Pharmacy groups brief Congress on health, cost benefits of MTM
WASHINGTON Extending a long campaign to educate federal lawmakers on the value of pharmacy-based patient care services, three pharmacy groups Tuesday briefed members of Congress on the benefits of pharmacist-provided medication therapy management.
Hosting the briefing: the National Association of Chain Drug Stores, the National Community Pharmacists Association and the Iowa Pharmacy Association. The event was moderated by Edith Rosath, SVP pharmacy affairs and chief economist at NACDS, and included participants from the University of Tennessee College of Pharmacy, Mirixa and the University of Iowa. Rep. Dave Loebsack, D-Iowa, also addressed the informational briefing.
The briefing panel discussed patient-care benefits of MTM, the practical impact on providing healthcare to rural and underserved populations, and the cost-saving potential for inclusion within comprehensive healthcare reform legislation.
“As the face of neighborhood healthcare, pharmacists are medication experts, and are uniquely in tune with their patients’ medication needs and requirements,” said NACDS president and CEO Steve Anderson. “Pharmacist-provided medication therapy management enhances the pharmacist-patient relationship, improves communication and dialogue, encourages proper patient adherence to medication regimes, and provides unique and individual healthcare services, especially to those patients who suffer from chronic disease.”
Anderson thanked lawmakers “for listening to the nation’s medication experts at today’s informational briefing,” and cited the benefits of MTM and other pharmacy services. Those innovations, he told members of Congress, “have the ability to transform the healthcare delivery system in America and improve individual health care, encourage a healthier population while also reducing overall costs.”
NCPA EVP and CEO Bruce Roberts also addressed the gathering, admonishing lawmakers that pharmacists “are much more than the purveyors of a commodity. They offer a wide array of services that can maximize the benefits of medications for patients.
“That’s why we strongly support medication therapy management and believe those efforts can be buttressed through the legislative process,” Roberts added. He praised Rep. Loebsack, in particular, for his efforts to expand MTM services.
“Now more than ever, as we discuss healthcare reform and improving medication adherence, embracing pharmacist-provided MTM is a no-brainer,” Roberts noted.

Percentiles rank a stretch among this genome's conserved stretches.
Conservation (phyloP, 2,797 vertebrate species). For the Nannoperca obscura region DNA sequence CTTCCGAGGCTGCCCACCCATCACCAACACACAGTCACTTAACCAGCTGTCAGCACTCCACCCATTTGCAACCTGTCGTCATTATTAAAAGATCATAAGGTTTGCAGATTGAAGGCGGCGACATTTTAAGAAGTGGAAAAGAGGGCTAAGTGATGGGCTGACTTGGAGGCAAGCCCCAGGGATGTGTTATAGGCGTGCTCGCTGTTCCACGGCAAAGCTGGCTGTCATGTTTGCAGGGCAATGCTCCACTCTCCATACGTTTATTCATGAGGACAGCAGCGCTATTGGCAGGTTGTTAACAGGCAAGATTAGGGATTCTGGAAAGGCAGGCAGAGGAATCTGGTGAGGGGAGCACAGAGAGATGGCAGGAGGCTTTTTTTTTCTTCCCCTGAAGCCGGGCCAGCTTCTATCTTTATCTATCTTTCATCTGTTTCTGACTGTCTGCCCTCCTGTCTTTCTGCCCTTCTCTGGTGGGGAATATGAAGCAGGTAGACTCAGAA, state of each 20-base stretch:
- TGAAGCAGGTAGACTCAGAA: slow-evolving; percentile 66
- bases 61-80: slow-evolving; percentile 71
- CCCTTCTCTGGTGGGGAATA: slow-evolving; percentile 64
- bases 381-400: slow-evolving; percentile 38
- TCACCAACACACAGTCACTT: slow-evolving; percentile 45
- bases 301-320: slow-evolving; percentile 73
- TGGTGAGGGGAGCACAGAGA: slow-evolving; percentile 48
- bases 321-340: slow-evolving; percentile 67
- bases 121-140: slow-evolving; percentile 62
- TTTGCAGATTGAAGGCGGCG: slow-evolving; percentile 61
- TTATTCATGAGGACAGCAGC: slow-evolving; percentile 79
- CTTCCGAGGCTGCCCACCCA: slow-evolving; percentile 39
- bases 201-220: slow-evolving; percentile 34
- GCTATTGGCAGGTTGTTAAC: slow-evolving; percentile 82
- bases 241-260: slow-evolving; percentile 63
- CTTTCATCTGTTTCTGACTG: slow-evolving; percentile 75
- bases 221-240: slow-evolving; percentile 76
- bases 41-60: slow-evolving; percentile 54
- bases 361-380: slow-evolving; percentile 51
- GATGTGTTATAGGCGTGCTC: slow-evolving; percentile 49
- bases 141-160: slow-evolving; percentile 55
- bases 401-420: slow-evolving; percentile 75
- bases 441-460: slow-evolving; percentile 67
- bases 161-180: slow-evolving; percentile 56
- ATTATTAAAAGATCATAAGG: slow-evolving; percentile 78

The Swan Princess 2 set to release this August
CULVER CITY, Calif. Sony Pictures Home Entertainment announced a sequel to the family-friendly movie, “The Swan Princess,” which will be available in DVD format Aug. 18.
“The Swan Princess 2: The Secret of the Castle,” continues the love story from its original with the reunion of Princess Odette and Prince Derek with their old friends Jean-Bob (the frog), Speed (the turtle) and Puffin (the bird) as they attempt to recover the Magic Orb from the evil Clavius.
Suggested retail price is $14.94 and rated G.
Also available from Sony Pictures Home Entertainment are “The Swan Princess Special Edition” and “The Swan Princess: The Mystery of the Enchanted Kingdom,” both in sparkling princess packaging.
Colorectal cancer rates increasing in young adults
NEW YORK Despite overall declining rates of colorectal cancer in the United States, recent studies show that the number of adults with colorectal cancer younger than 50 years old is increasing.
Rising obesity rates and changes in diet, including a higher intake of fast food and red meat, are said to be possible causes for the increase. According to a study posted in the June 2009 issue of Cancer Epidemiology Biomarkers and Prevention, further evidence is needed to confirm causes for the trend and to determine possible prevention and early detection strategies.
Since the mid 1980s, colorectal cancer rates in individuals 50 years and older have been decreasing, most prominently in recent years thanks to a rise in routine cancer screenings. The colorectal cancer rate has declined by 2.8% amongst men and 2.2% amongst women annually.
On the contrary, the rate of colorectal cancer found in individuals 50 years and younger, who do not generally go for routine screenings, is increasing. A study led by Rebecca Siegel at the American Cancer Society looked at data from 1992 to 2005 involving individuals 20 to 49 and found that incidence rates of colorectal cancer increased 1.5% per year in men and 1.6% per year in women. Young adults ages 20 to 29 years were found to face the most substantial increase in colorectal cancer.